TransCanada Corporation (NYSE:TRP) reported second-quarter earnings of $277 million (C$365 million) on just over $2 billion in revenues. This showing represents a drop in earnings from a year ago, which were $326 million, but an increase from last quarter's earnings of $192 million. Additionally, its $1.6 billion in net cash from operations over the past six months is well ahead of the $1.3 billion from the same period in 2015.
TransCanada's earnings, though seemingly positive, really don't tell the whole story of its second quarter. The company appeared far more committed to expanding its assets and pipeline footprint than in strengthening its financials. While this approach ultimately might drive future growth, it creates an unsustainable business model that will eventually need to be corrected.
Expanding its assets
TransCanada hasn't been shy about its intent to expand its assets. The company has planned over $53 billion in planned short- and long-term growth projects, including modernizing and expanding its newly acquired Columbia Pipeline Group. Purchased for $13 billion in July, Columbia brings over 15,000 miles of natural gas pipelines to TransCanada, allowing it to capture the growing production from the Marcellus and Utica shale regions in the eastern United States.
Additionally, TRP made large forays into Mexico, securing multiple contracts to construct and operate new pipelines. The largest of the projects, called the Sur de Texas to Tuxpan pipeline, is supported by a 25-year natural gas transportation contract. TransCanada is responsible for $1.3 billion of the $2.1 billion project. The company also won the opportunity to build the Tula-Villa de Reyes natural gas pipeline, which is also secured under a 25-year contract. Both pipelines are expected to come into service in 2018.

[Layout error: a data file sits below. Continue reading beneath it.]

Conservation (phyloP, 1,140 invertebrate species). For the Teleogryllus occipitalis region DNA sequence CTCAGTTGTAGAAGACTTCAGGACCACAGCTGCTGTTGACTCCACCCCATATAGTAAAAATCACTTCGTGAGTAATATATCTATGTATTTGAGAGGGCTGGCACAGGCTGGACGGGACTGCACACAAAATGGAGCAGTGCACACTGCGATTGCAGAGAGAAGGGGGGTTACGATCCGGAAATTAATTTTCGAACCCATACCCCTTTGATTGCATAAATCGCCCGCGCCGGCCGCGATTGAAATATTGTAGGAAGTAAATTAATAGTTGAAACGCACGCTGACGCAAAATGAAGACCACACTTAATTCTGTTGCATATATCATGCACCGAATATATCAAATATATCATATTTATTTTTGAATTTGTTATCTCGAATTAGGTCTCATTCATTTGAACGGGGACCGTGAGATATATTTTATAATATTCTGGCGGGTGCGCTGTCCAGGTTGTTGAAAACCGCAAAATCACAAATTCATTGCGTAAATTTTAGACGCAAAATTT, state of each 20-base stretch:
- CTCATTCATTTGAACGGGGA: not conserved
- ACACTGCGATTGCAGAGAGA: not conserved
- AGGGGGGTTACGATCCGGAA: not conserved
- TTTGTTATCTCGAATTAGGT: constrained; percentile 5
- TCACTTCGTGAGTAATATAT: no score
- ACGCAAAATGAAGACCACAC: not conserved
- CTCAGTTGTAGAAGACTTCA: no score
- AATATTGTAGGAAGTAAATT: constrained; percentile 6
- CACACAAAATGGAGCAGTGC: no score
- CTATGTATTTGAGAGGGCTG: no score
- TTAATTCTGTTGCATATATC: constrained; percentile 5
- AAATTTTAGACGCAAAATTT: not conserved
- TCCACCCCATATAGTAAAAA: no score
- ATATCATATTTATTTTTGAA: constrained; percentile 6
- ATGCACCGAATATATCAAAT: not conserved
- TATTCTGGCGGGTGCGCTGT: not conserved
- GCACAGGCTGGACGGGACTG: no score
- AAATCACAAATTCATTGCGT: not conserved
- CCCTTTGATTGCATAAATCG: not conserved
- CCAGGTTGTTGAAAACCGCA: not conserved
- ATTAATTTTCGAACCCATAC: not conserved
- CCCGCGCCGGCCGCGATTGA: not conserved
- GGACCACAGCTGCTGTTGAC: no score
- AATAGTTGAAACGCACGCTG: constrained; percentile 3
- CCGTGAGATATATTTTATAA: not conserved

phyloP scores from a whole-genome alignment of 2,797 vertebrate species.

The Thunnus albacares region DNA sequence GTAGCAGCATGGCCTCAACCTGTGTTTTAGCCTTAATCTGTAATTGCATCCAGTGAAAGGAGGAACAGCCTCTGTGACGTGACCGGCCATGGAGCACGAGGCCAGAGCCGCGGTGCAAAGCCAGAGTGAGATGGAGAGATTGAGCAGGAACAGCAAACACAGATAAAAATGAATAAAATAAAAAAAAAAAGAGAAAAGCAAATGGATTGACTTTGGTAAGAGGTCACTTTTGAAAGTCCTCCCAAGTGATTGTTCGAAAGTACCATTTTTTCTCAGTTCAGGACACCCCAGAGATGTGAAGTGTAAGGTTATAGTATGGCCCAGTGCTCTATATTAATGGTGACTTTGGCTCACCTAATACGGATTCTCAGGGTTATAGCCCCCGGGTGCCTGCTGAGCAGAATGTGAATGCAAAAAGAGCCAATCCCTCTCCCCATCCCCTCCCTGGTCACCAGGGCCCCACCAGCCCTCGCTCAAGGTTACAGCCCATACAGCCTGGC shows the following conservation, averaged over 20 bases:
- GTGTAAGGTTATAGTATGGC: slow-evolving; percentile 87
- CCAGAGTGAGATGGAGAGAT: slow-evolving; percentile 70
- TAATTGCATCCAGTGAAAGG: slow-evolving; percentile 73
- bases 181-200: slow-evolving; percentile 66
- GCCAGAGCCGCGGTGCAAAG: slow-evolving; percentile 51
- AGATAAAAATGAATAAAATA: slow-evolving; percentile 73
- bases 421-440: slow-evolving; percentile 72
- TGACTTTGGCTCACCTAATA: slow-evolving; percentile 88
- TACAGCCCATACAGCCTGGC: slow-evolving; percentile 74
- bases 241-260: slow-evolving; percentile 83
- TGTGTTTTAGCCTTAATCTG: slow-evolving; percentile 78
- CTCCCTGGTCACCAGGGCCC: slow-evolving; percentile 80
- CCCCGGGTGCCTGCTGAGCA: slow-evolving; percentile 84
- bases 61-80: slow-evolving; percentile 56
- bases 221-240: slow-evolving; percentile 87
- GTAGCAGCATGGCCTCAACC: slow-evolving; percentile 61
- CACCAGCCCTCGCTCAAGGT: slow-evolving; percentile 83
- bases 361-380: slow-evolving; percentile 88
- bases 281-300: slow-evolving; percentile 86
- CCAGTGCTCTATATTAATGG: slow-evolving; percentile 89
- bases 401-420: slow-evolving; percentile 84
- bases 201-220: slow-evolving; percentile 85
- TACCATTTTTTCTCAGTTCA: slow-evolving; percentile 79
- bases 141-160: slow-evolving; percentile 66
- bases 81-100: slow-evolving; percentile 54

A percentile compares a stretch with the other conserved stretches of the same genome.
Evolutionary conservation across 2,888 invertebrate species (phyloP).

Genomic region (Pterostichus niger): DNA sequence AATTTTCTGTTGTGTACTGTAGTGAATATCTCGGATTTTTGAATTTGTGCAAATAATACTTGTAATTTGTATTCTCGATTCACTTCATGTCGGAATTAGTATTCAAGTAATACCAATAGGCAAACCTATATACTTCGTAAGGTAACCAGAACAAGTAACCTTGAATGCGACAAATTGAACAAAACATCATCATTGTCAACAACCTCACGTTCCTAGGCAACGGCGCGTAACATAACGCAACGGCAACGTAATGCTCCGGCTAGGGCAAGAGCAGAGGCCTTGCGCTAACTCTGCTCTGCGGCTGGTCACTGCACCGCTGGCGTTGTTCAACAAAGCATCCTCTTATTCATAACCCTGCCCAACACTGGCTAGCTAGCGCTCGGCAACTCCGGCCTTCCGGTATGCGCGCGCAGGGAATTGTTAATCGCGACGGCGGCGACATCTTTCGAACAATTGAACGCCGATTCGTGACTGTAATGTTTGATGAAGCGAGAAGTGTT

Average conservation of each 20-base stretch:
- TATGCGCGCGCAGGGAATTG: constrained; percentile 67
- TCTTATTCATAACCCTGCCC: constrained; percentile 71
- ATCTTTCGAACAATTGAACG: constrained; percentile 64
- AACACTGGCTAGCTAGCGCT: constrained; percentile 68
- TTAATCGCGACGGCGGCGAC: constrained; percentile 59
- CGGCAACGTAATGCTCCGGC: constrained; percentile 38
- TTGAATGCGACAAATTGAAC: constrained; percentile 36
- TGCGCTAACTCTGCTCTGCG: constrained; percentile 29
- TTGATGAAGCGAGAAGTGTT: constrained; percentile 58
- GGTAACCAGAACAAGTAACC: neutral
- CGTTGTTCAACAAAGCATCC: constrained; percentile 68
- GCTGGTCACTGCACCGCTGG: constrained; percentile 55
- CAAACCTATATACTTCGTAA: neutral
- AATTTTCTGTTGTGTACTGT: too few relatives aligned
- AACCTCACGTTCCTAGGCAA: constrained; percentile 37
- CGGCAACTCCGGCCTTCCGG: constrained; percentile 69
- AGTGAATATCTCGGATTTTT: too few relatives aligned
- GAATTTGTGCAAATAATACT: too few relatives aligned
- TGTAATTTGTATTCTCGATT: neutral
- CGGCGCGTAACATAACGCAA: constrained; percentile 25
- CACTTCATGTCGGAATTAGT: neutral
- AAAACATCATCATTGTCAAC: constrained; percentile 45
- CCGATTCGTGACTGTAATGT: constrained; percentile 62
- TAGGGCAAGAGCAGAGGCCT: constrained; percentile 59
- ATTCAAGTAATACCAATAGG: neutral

In Canada, TransCanada continues to develop the Energy East pipeline, which will connect the Alberta region to eastern Canada. That project is currently under review by the Canadian government and won't even begin construction until probably 2018. Also in Canada, the company completed and began construction of almost $750 million worth of projects for the 2018 facilities program for the NGTL System.
And since it can't be forgotten, TransCanada also sued the U.S. government for over $15 billion under the North American Free Trade Agreement for denying the construction of the Keystone XL Pipeline.
What does it all mean?
That rundown of projects wasn't meant as a sale pitch. In the second quarter, TransCanada was simply busy. The point of it all -- and all of the growth and expansion projects aren't listed here -- is to secure future growth. TransCanada is making a large bet that the $53 billion in capital spending -- which includes $8 billion dedicated to the Keystone XL Pipeline and $7.3 billion dedicated to improving its new Columbia assets -- will lead to long-term earnings growth. If so, it will enable the company to grow its 3.8% dividend yield by an expected 8% to 10% each year through 2020.
But while it's encouraging to see a company focus on long-term growth, these projects all cost money. For example, TransCanada funded its purchase of the Columbia Pipeline Group through the sale of $4.4 billion of subscription receipts, as well as $6.9 billion in bridge term loan credit facilities pending the sale of assets, and cash on hand. Additionally, the company has another $7.3 billion in new capital spending to expand six of the pipelines to pick up a greater share of the Marcellus and Utica shale regions.
Because of the added debt to fund its activities, the company's debt-to-capitalization increased from an unsightly 63% in the first quarter to an even more alarming 69%. Considering TransCanada is maintaining and even increasing its dividend, it doesn't seem too concerned about its cash reserves and flexibility. But if these long-term investments don't pan out, that level of crushing debt can become an extreme burden to growth.
I'm usually encouraged by a company that's dedicated to expanding its assets to drive future growth. Sometimes, though, a company can take on too much too quickly. TransCanada's second quarter showed an impressive array of acquisitions and investments, but its balance sheet could quickly spin out of control if it doesn't boost profits and lower its debt load.